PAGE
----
The latest rule changes to be trialed on the rugby field

Here at Hutchinson Thomas, our history is grounded in the roots of rugby, with many of our past and present partners taking up important roles in Wales’ national sport. One of our founding partners, Lewis Cobden Thomas, made two appearances for Wales in the 1880s, and ever since our passion for rugby has continued throughout the decades.

Fast forward to the current day, and Hutchinson Thomas partners Robert Williams, Roger Morris, Simon Thomas and Rhian Williams all hold roles as judicial officers in rugby union at the highest level. In their roles, they deal with rugby hearings arising out of red cards, citings, and off-field misconduct from the Guinness Pro14, European Professional Championship Rugby (EPCR), Six Nations Rugby and World Rugby.

This year, rugby is seeing the introduction of a whole host of new developments and rules, and our partners are intrigued to see how these changes will play out on the pitch in the upcoming season.

In a bid to tackle player injuries, a set of new laws have been recently introduced to the game from August 1, which are to be trialed globally for one year. Laws that are considered successful in increasing safety and improving the spectator experience will be put forward to the World Rugby council to be fully adopted into law ahead of the Rugby World Cup 2023, hosted by France.

Here are the latest rules to be introduced into rugby law for 2021, and what this could mean for the game.

50:22 rule

If the attacking team kicks the ball from their half and it bounces into the opposition’s 22 before going into touch, the attacking team will now get the lineout throw. This is a big switch from the current rule which allows the lineout throw to the defending team, and a potentially game-changing alteration.

This law is intended to create space via a tactical choice for players to drop out of the defensive line in order to prevent their opponents from kicking for touch, reducing the impact of defensive line speed.

Goal line drop out
This new law will mean that play restarts with a goal line drop-out anywhere along the goal line under the following two circumstances:

  1. When an attacking player carrying the ball is held up in the in-goal area, or knocks the ball on in the in-goal area.
  2. When an attacking kick, other than a penalty or drop goal attempt, is grounded by the defending team in their in-goal area.

World Rugby has stated that this new law is intended to ‘reduce the number of scrums, reward good defence, encourage counter-attacking, and increase the rate of ball-in-play.’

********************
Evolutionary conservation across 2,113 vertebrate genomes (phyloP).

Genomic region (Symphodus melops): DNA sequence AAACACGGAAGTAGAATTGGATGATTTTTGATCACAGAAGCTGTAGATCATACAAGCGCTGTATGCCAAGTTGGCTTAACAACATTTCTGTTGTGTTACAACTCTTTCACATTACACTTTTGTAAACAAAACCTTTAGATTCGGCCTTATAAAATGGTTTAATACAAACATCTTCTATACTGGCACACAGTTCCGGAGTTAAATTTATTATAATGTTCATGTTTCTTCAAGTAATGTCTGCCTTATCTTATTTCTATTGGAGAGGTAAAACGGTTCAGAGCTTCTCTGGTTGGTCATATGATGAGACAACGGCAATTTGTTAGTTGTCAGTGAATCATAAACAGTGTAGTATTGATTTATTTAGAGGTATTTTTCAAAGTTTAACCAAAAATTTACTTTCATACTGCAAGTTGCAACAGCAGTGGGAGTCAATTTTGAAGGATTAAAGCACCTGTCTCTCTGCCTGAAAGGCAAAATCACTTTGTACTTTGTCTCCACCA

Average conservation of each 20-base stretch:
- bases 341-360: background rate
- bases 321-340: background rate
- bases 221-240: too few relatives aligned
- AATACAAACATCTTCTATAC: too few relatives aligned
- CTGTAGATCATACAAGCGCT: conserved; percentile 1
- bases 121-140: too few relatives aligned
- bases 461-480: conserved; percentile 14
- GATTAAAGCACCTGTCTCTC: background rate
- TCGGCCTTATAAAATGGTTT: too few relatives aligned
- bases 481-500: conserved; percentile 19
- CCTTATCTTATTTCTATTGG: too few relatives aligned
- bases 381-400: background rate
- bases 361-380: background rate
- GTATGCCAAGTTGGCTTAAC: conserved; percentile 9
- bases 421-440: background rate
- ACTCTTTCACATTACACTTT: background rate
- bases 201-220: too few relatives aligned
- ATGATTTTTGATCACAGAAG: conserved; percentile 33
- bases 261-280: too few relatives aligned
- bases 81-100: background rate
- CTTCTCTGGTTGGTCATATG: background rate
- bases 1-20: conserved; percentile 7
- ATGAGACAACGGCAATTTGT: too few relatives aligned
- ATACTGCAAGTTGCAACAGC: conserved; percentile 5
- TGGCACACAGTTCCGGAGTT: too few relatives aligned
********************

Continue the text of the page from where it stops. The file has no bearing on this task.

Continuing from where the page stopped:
Flying wedge
Defined in the World Rugby rule book asAn illegal type of attack, which usually happens near the goal line, either from a penalty or free-kick or in open play. Team-mates are latched on each side of the ball-carrier in a wedge formation before engaging the opposition. Often one or more of these team-mates is in front of the ball-carrier.’

If a team is found to use this attack, it will now result in a penalty. This is intended to protect the tackler who can be faced with the combined force of three opposing players, thus limiting the risk of injury.

Cleanout and jackal safety
A sanction is being introduced for clean outs which target or drop weight onto the lower limbs.

The jackal turnover is when a defending player attempts to strip the opposition player of the ball on the ground while supporting their own weight, with their head often low to the ground. These players are known as Jacklers.

The new definition of a ‘Jackler’ states:They must remain on their feet to contest directly onto the ball. If previously involved in the tackle, they must first clearly release the ball carrier before contesting for the ball.’

Red card
Although this only applies to the upcoming Rugby Championship, a change in the rules will see new conditions in place when a player is given a red card or two yellows. In the new law, a red-carded player will still be sent off and that will be the end of their game, but now they can be replaced by another player after 20 minutes.

The aim of this is to limit the damage to the overall contest and spectacle of the game, as often, when a player is sent off early, their team have been seen to have a clear disadvantage for the remainder of the game. This will improve the spectator experience, but some critics say that it will also impede the severity of consequences for foul-play and is, therefore, less of a deterrent to teams.

It is promising to see the safety of the players being taken into consideration and championed, and hopefully these rules will limit serious injuries on the rugby pitch. Over the coming months, and with a variety of upcoming championships to watch, it will be very interesting to see how these new rugby laws will affect how the game is played and experienced across the world.